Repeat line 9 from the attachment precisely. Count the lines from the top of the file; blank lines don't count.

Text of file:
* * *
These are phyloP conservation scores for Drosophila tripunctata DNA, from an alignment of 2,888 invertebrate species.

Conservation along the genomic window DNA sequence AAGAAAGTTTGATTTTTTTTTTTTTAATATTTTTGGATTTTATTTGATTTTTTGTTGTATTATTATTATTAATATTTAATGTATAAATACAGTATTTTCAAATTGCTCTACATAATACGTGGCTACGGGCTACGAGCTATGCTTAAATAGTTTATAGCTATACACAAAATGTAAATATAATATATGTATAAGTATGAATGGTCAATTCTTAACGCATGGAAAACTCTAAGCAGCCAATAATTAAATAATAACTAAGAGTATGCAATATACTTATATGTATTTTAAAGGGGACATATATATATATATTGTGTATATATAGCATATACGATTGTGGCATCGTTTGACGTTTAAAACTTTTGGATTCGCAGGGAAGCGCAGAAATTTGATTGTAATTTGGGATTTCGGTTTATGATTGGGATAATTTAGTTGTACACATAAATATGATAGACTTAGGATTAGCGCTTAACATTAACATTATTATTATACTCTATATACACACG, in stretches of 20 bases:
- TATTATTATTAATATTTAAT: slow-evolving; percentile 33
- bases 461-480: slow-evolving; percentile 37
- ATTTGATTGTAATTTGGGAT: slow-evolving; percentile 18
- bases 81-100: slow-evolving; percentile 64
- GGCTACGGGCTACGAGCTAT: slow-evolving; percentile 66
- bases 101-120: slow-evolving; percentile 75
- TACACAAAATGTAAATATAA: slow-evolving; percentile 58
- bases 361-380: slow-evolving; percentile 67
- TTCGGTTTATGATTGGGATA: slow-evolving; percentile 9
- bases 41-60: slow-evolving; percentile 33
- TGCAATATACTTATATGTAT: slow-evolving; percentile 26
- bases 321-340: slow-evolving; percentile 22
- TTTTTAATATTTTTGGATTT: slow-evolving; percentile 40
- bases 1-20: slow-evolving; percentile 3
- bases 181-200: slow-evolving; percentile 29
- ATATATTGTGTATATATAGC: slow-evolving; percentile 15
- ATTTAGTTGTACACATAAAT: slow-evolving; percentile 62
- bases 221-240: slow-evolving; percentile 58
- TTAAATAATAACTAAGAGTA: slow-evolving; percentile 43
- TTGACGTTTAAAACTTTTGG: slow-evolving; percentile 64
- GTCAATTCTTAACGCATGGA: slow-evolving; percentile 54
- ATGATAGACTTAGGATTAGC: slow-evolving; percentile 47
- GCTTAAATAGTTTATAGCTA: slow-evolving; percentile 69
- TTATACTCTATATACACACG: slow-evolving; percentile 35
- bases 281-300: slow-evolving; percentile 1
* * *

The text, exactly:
- TACACAAAATGTAAATATAA: slow-evolving; percentile 58